8 1 0 2 / 1 International WELCOME TO TOWN The next MAN Lion’s City generation has arrived: a public service bus for the future
THE MARK OF THE LION. Unmistakeably MAN. The new Lion’s Coach. The newly equipped MAN Lion's Coach, just honoured with the IF Design Award, is more attractive and dynamic than ever. As efﬁcient as it is powerful, the Lion’s Coach is ﬁtted with everything a cost-effective coach could need, making it the ideal backbone for any ﬂeet. Thanks to MAN’s extensive experience as a manufacturer focusing solely on commercial vehicles and its wide-ranging service portfolio, the Lion's Coach guarantees a high degree of vehicle availability and utilisation. In short, it’s a lion you can rely on – whatever the route. www.bus.man
1/2018 Fan from a young age: Marcel Ammann first watched the FC Basel in stadium action back in 1977. calling, to be a driver for this club. I’ve been doing this for 13 years now, solely responsible for the last five years, and I’m doing my very best every day to make sure that the team is provided for in every way. And I hope to be serving the club for a very long time to come. This might be a typical situation: The team is celebrating after the match, while you must keep your attention focused on traffic. How does that work out? After the game, the atmosphere often is quite different from what people might imagine, namely quieter, more relaxed. Yet it does happen sometimes that the music gets turned up and the players are inclined to party a little. Like in May 2017, for example, when we beat the FC Sion to win the Swiss Cup in the finals hosted by Geneva. While I might even join in the singing on occasion, I do concentrate on driving – always remaining absolutely aware of my responsibilities. And what about a lost match – can you salvage the mood? Sometimes, yes. After all, I’ve known the club, the players and staff for years. So I have my own ways of lifting their spirits. They know that I’ll always care for them. And I do try to convey to them that it will be better next time round, with new opportunities just around the corner. Apart from the fact that we have actually not lost many matches in the last few years. The coach also features a sleeping berth. Have you tried it yet? The sleeping arrangements in our coach are actually quite fancy. Actual access can take a bit of practice, as vehicle space is limited. It makes for excel- lent sleep, however. I find it very comfortable. Your coach has an unusual name. What does “Bebbibus” actually mean? “Bebbi” is a folksy name for us natives of Basel. When we first received the vehicle, the majority of Basel’s residents voted to name the team coach that way. And so it remains known to the present day. 05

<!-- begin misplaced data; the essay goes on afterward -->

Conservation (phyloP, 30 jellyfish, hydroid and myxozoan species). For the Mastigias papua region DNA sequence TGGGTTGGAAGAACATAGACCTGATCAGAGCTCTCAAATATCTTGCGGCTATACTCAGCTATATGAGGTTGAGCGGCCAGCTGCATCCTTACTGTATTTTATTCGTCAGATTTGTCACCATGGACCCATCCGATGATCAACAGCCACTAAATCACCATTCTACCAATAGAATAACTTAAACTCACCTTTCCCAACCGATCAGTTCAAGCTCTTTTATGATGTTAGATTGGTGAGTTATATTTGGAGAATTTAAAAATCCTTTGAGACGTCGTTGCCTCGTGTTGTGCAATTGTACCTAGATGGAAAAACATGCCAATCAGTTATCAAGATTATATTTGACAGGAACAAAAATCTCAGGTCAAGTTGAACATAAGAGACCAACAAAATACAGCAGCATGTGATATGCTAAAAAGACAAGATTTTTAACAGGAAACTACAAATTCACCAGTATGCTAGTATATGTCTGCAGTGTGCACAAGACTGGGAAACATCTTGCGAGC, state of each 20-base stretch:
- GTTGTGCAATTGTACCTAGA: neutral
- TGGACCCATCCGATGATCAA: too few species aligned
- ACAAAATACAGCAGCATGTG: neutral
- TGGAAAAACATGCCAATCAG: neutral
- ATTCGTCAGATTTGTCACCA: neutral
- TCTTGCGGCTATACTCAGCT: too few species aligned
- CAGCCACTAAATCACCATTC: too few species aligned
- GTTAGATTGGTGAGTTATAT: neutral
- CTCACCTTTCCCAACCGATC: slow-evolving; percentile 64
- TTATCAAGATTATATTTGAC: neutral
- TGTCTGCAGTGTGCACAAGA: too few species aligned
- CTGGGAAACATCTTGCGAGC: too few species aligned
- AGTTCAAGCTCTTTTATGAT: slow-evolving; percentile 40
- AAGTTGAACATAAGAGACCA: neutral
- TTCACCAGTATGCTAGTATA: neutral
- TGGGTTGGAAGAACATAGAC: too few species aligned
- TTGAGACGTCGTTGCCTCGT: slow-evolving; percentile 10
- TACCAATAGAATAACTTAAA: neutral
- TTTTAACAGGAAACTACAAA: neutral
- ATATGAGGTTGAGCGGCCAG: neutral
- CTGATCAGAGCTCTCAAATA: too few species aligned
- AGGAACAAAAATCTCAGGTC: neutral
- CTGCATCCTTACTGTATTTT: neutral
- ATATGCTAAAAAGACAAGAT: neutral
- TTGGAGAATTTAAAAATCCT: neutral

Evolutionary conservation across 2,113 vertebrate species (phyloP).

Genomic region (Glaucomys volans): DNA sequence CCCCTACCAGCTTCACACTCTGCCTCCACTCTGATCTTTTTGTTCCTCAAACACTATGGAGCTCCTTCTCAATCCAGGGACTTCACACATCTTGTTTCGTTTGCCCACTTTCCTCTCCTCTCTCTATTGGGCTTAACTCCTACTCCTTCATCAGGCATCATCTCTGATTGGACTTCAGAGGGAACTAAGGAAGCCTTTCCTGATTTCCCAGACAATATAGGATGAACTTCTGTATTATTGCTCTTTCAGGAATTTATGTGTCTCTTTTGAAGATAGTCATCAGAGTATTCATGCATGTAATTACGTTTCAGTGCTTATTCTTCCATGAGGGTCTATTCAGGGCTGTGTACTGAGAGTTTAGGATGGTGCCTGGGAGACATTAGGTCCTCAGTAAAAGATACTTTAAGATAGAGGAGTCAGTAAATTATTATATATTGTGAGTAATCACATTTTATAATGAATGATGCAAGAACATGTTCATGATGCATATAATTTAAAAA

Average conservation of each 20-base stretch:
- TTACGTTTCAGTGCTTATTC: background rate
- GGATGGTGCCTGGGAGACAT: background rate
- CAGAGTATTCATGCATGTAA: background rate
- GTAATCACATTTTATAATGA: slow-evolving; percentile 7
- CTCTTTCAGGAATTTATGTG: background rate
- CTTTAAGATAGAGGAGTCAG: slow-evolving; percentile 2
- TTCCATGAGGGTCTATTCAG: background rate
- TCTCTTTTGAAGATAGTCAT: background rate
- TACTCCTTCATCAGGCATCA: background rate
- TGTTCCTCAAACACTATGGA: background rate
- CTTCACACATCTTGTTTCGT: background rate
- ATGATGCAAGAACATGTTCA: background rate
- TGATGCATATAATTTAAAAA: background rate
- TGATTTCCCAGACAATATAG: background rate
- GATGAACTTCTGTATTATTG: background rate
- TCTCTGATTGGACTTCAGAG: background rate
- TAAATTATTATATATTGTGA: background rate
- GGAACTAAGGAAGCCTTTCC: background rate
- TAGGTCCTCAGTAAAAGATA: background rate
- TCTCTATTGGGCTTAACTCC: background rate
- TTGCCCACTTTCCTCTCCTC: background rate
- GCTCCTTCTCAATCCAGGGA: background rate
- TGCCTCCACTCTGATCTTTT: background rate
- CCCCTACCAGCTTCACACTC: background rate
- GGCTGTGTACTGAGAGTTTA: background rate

1 / 2018 THIS WINTER’S TALE BEGAN with just five trucks and a staff of ten. Back in 1988, an MAN convoy drove from Germany to Finland with the purpose of spending two weeks speeding through ice and snow in the relentless pursuit of Research and Development product improvement. While truly a mind-blowing undertaking, it was not without method: For obviously, the aspect of adventure was not the primary sense and purpose, but rather conducting a comprehensive vehicle test period under extreme climate conditions. Today, three decades on, this fundamental principle has not changed. The MAN winter trial examines and analyses the interaction and functionality of all vehicle components at temperatures as low as minus 42°C – so MAN customers ultimately receive weather- resistant vehicles. The results are contribut- ing to the continuous development of optimised heating and climate systems, the longitudinal and transverse dynamic control ASR, exhaust gas treatment systems, and 1988 The first winter test run engaged five trucks and ten people. It lasted merely two weeks. further test cycles relevant for automated and autonomous driving. Meanwhile, the winter trials have relocated to the chill of northern Sweden, keeping a total team of 260 people busy for about 15 weeks. During this time, the buses and coaches cover 80,000 kilometres, while the trucks will clock half a million kilo- metres, all of it over frozen lakes and snow- covered roads. And whatever may happen during those wintry challenges, at least nobody need worry about overheating. 07
Sticky Cr Made to measure: With line widths ranging from five millimetres to ten centimetres, the artists have created a 3-D effect. ADHESIVE TAPE IS EXTREMELY VERSATILE. Yet there is one area where it is seldomly used: art. Klebebande, an artists’ collective, had four days to turn a white NEOPLAN Skyliner into a work of art on wheels, as part of the movingART campaign. The result? A design showcase piece titled “Urban Perspectives”. Using tape in black, pink and gold colours, the artists expressed their ideas on sheet metal. The project participants Nikolaj Bultmann, Bodo Höbing and Bruno Kolberg drew their inspiration from the urban skyline that they experience daily in their hometown Berlin. “Just as when you’re sitting in a touring coach, looking at the sky, with all the buildings just flying by,” reflects Kolberg, when asked to describe the work. With lines varying in thick- ness from five millimetres to ten centimetres, they succeeded in generating 3-D effects. “In combination, these forms and the line shap- ing are truly a perfect match for the design of the NEOPLAN Skyliner,” comments Björn Loose, Head of Marketing at MAN Truck & Bus. And the best thing about it: The coach just looks amazing. 08 Eye catcher: No matter how busy the roads, this coach will stand out.